KANSAS CITY, Mo. -- A single mother who lost her job amid the coronavirus pandemic and has struggled to pay the bills opted to donate her winnings from a lottery ticket to a police officer shot in the line of duty.
Touched by her act of selflessness, a GoFundMe page later created for the woman has raised more than $19,000.
Shetara Sims, who lives in Kansas City, Missouri, recently went to a grocery store and found a $1 bill in the parking lot, according a GoFundMe page organized by the Kansas City Police Department. She used it to buy a scratch-off ticket and ended up winning $100.
Shetara’s 12-year-old daughter, Rakiya, suggested that they give the money to an officer who was shot on July 2 and was still in the intensive care unit, police said.
On July 10, Shetara anonymously called the Kansas City Missouri Police Department to donate her winnings to the officer.
“She went on to say she lives in the urban core of Kansas City, and her daughter was murdered in 2012. She said the detectives who worked her daughter's case were like her therapists, fathers and lifelines all in one,” according to the GoFundMe page.
“With her current financial hardship, we urged her to keep the money,” according to the page. “She refused, saying the officer's family needed it, and police needed to know they were supported.”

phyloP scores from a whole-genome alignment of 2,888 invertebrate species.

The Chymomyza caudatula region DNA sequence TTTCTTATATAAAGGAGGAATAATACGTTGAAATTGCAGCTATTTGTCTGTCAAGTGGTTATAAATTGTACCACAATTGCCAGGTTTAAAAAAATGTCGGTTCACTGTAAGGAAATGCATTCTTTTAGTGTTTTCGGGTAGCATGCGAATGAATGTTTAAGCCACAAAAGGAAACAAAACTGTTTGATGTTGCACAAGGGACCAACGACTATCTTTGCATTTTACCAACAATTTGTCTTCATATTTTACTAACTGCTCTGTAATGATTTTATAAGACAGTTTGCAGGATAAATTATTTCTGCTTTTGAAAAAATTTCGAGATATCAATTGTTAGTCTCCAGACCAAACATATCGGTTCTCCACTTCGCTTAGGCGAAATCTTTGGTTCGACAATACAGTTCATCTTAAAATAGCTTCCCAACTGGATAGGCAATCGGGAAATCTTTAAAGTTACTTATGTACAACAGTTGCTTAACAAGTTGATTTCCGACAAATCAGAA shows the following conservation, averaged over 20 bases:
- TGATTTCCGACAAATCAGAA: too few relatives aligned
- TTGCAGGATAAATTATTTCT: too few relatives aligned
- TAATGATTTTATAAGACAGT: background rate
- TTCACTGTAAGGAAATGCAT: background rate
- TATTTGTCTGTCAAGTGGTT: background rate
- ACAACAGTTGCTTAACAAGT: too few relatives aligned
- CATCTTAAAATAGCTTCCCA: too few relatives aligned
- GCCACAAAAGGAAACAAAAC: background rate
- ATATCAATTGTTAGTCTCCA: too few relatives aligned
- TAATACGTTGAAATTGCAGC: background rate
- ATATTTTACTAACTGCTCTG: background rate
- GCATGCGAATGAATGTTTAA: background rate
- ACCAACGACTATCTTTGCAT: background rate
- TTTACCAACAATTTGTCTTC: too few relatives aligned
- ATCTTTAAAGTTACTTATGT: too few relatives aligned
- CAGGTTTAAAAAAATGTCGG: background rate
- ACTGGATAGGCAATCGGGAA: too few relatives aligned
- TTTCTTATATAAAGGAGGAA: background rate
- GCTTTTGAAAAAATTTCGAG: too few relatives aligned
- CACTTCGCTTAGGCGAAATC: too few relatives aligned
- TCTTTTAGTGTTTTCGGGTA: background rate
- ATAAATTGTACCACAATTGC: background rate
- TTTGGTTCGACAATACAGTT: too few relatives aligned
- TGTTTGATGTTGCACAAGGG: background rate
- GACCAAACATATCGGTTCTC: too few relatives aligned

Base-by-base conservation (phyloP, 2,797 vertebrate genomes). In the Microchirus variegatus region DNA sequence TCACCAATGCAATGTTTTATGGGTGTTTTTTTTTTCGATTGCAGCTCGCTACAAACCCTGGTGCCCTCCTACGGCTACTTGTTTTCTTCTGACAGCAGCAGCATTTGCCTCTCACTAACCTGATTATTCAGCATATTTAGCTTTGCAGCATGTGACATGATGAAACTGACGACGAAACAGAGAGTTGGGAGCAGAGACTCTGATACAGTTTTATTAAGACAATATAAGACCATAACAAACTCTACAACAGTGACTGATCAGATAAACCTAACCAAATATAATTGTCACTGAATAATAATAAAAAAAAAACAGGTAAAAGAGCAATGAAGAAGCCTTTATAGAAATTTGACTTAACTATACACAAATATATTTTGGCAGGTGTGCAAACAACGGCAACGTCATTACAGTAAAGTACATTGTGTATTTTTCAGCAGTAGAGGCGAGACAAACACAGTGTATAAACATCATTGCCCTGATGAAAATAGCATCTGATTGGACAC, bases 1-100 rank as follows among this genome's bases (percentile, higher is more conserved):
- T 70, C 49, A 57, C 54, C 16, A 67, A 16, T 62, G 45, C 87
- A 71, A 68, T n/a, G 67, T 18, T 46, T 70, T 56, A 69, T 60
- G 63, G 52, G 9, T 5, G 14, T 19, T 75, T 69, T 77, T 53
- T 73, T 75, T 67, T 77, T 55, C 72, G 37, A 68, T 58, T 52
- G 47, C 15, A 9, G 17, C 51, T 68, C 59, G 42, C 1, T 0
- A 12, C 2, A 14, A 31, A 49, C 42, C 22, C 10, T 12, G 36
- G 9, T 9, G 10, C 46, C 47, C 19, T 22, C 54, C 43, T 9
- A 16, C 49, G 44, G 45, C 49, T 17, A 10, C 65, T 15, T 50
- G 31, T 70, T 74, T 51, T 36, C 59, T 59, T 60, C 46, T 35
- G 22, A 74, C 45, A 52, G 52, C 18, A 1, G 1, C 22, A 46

The police department posted about the mom’s act of selflessness on its Facebook page, prompting many users to reach out to share their eagerness to help Shetara — but there was one problem.
“The woman had called from an unlisted number and didn't leave a name. It took a while, but we were able to track her down,” the department explained.
The police department added that once it tracked her down and informed her of the fundraiser, Shetara asked: "Don't the officer and his family need it more?"
Shetara and Rakiya were later able to meet the wounded officer’s coworkers and friends, according to a follow-up post shared on the department’s Facebook page.
The GoFundMe page has raised more than $17,000 for Shetara since being created on July 17.
“To hear her call and just express thanks for no reason other than she’s thankful, it’s really impactful to us, and it’s really touching to us,” police Sgt. Jake Becchina told KMBC-TV.